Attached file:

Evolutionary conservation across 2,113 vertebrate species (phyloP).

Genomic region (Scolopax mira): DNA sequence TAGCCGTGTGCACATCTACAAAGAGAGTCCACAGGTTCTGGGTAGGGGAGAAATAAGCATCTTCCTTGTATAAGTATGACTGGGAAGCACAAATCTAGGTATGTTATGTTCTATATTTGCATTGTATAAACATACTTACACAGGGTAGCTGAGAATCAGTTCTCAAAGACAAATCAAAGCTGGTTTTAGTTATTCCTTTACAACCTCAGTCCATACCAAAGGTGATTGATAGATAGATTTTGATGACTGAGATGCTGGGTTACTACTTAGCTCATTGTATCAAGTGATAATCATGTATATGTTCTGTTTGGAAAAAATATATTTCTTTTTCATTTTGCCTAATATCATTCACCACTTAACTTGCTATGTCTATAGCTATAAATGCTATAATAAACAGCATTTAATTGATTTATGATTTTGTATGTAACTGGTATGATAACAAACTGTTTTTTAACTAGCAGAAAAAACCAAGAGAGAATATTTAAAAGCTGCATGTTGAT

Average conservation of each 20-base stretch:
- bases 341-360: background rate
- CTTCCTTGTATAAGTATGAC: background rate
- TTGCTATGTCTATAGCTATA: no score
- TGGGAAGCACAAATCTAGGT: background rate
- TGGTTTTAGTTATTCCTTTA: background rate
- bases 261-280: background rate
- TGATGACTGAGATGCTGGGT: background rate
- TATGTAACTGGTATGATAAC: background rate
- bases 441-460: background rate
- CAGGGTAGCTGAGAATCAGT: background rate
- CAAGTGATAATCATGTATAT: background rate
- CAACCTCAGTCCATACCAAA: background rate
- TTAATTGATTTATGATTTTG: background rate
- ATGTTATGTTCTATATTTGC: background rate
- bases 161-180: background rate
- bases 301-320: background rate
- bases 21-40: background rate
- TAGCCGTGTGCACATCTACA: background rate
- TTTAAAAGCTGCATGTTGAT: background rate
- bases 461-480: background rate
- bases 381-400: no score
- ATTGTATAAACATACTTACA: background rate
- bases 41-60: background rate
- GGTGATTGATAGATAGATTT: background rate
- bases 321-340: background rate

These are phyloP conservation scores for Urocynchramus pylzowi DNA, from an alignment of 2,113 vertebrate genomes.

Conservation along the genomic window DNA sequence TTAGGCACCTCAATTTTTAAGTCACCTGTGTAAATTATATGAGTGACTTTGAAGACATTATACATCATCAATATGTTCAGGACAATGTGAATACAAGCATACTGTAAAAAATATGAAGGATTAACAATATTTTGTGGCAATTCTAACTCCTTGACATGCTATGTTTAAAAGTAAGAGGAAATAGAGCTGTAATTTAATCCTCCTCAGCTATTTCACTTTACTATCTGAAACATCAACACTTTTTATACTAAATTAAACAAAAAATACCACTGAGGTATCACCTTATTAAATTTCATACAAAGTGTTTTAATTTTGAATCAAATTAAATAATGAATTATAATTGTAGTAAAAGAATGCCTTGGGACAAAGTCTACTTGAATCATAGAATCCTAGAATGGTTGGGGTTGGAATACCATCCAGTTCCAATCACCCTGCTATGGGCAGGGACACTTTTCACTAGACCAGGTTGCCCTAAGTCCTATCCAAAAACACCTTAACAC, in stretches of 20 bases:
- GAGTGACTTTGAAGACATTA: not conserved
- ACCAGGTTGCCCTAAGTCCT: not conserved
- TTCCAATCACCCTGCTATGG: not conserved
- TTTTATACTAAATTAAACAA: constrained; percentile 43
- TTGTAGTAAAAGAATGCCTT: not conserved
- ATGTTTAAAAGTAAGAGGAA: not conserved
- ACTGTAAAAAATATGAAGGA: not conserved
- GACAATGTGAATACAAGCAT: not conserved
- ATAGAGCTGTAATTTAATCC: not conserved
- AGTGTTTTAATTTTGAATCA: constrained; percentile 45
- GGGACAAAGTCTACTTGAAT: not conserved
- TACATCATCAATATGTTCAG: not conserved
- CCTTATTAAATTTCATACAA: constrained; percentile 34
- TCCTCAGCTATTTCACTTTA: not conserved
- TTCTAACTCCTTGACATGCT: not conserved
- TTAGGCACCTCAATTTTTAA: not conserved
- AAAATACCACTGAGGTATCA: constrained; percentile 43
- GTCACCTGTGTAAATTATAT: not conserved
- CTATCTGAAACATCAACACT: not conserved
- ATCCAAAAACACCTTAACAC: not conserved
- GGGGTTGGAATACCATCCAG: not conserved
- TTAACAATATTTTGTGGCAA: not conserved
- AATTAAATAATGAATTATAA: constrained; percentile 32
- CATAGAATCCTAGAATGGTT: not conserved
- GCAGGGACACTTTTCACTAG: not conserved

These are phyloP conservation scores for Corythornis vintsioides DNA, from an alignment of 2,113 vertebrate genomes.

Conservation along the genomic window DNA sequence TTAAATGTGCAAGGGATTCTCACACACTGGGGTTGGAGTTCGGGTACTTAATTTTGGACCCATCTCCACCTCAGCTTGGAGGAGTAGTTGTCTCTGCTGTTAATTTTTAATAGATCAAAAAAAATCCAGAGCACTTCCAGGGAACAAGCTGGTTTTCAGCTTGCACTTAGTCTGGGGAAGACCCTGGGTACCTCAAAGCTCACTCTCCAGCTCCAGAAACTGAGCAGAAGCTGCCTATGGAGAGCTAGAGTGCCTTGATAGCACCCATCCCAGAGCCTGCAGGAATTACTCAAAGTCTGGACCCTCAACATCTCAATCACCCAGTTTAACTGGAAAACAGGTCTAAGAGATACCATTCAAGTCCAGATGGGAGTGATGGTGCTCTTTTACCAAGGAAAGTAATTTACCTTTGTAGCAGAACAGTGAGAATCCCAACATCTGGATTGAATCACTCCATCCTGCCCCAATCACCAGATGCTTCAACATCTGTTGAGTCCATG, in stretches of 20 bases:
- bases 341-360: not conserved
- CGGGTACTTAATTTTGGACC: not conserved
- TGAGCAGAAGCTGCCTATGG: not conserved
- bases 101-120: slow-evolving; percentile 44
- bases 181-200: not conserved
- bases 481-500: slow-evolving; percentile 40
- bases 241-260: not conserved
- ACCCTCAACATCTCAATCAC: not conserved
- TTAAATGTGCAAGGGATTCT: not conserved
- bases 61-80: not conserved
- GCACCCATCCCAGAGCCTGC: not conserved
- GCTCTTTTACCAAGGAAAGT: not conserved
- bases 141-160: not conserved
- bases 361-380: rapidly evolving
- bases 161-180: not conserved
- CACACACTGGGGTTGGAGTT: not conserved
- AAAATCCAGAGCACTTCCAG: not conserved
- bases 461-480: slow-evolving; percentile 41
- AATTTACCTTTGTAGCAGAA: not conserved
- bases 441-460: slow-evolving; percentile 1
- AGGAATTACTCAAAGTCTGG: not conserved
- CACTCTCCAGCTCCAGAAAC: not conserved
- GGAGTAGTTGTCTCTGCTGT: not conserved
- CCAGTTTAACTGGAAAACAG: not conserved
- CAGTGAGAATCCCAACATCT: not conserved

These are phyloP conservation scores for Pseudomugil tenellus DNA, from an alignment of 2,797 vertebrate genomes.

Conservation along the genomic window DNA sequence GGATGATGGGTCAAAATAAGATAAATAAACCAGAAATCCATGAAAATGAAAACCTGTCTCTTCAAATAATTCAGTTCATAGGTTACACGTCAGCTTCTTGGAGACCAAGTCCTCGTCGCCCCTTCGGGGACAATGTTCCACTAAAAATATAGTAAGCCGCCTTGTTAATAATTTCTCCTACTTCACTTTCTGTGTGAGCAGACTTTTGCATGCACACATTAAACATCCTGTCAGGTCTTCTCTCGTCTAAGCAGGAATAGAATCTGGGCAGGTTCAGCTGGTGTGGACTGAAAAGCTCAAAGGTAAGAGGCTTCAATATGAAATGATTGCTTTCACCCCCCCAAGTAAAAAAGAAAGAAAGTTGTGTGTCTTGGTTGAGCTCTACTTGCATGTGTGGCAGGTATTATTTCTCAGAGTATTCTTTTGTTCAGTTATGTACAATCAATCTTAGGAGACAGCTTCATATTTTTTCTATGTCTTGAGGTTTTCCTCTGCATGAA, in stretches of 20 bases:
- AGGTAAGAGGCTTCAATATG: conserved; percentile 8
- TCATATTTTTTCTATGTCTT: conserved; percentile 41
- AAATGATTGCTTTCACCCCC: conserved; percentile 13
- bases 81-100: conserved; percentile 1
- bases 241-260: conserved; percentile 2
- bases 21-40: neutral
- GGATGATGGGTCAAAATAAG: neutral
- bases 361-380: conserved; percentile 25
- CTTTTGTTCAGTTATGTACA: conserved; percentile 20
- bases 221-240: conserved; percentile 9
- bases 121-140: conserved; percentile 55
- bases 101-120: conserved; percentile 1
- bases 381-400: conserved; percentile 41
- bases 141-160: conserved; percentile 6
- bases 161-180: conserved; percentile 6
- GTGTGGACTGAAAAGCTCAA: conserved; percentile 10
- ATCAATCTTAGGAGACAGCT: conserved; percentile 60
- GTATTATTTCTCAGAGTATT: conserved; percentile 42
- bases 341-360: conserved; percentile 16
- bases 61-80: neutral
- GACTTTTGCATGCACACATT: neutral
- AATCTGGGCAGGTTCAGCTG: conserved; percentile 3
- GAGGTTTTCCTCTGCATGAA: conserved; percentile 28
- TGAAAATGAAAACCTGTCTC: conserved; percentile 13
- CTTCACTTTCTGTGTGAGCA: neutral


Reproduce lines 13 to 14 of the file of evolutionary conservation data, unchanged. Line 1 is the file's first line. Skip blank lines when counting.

- CAGGGTAGCTGAGAATCAGT: background rate
- CAAGTGATAATCATGTATAT: background rate